Some computers offer solid state drives which have no spinning or moving parts. While the solid state drives provide faster processing and read/write times they are generally found on higher end computer models.
Optical Drives: Reading Discs
Optical drives use lasers to retrieve or store data on compact discs (CD), digital video discs (DVD), or Blu-ray discs (BD). Computers generally come with DVD drives rather than the older CD devices, but a growing number now offer Blu-ray drives which allow viewing of HD movies.
Compatibility of the optical drive and the media it uses is important. A BD drive can read CDs and DVDs but a CD drive can only read CDs, so make sure that you select discs which match the drive.
Remember – a read-only memory (ROM) drive can read discs but cannot be used to write to one. Discs which can be written to have various capabilities which are identified by a suffix:
- CD-R, DVD-R, and BD-R are discs which may be written to only one time.
- CD-RW, DVD-RW, and BD-RE indicate discs which can be rewritten on up to 1000 times.
- DVD-RAM can store up to 9.4GB of data and be rewritten to 100,000 times.
- DVD+R and DVD+RW are similar to their corresponding “minus” discs but are designed to write faster with superior internal linking. These discs require an optical drive designated as a “+” drive.
Video Cards Enhance Graphics
Computer motherboards have an integrated video or graphic chip which is usually sufficient for normal, daily use. The problem is that the chip fights with other attached devices to access memory, so attempting to play video games using the integrated graphic chip could provide disappointing results.
To ensure quality graphics, especially for 3D gaming or other data-intense applications, a separate video/graphics card, which plugs into the motherboard, is better. The card still competes for memory but it is granted better access to RAM – plus the card itself may contain from 32MB to 128MB of memory which greatly enhances graphic performance.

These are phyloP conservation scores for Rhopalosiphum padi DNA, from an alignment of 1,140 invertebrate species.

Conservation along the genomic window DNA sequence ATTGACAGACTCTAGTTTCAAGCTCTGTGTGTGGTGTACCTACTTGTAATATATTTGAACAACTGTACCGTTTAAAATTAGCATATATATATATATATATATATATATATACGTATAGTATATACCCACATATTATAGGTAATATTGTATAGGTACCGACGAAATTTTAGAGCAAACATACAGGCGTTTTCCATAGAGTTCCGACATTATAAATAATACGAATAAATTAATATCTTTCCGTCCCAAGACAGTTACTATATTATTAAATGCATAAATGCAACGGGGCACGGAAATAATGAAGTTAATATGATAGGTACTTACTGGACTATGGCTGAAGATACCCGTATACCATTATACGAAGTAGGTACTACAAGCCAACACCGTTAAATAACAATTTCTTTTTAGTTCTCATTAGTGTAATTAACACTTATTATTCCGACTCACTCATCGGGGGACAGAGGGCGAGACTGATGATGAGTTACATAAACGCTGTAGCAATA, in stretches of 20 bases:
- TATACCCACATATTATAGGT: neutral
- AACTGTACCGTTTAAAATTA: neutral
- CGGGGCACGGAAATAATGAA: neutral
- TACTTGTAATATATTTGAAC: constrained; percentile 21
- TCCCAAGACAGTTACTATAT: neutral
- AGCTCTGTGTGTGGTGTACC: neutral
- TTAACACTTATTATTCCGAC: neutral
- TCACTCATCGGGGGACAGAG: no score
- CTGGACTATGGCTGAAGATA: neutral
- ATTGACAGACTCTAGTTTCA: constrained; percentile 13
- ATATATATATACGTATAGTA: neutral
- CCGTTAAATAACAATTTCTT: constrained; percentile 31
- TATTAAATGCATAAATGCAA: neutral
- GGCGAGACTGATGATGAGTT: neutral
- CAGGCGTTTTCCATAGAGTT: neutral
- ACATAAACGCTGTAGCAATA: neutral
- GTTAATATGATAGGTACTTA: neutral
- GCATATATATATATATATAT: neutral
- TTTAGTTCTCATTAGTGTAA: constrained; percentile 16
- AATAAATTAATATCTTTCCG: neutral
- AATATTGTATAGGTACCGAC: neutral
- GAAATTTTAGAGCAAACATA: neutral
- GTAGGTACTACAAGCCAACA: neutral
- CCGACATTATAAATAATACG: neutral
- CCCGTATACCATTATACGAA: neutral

USB Ports Allow Connections to External Devices
A Universal Serial Bus (USB) port allows external devices such as a keyboard, mouse, monitor, printer, flash drive, external disk, or other hardware to connect to the computer. Most new computers come with USB 3.0 ports which transfer data faster than older 2.0 ports. Computers generally contain at least four USB ports although some desktops may have additional ports on the front of the cabinet, and some netbooks may have fewer ports.
Before Buying a New Computer: Research!
Before buying a computer, first decide how it will be used and, with the information above, you will be able to research and find a system with the size, speed, performance, and compatibility specifications that should provide you with optimum performance and productivity. Don’t be swayed by a big sale or marketing campaign – the price might be rock-bottom low, but if the device isn’t appropriate for your needs, it’ll be worthless to you.
Apple. Here’s Everything You Need to Know About OS X. (2012). Accessed December 4, 2012.
Woligrosky, D. Gaming CPU Hierarchy Chart. (2012). TomsHardware. Accessed December 4, 2012.
Intel. Intel Desktop Processor Comparison Tool. Accessed December 4, 2012.
TechTerms. Tech Terms Computer Dictionary. (2012). Accessed December 4, 2012.
Geek.com. CD, DVD, Blu-Ray Drives & Burners for Desktop PC. Accessed December 4, 2012.
Techtarget. DVD-RAM. Accessed December 4, 2012.
Decoding Science. One article at a time.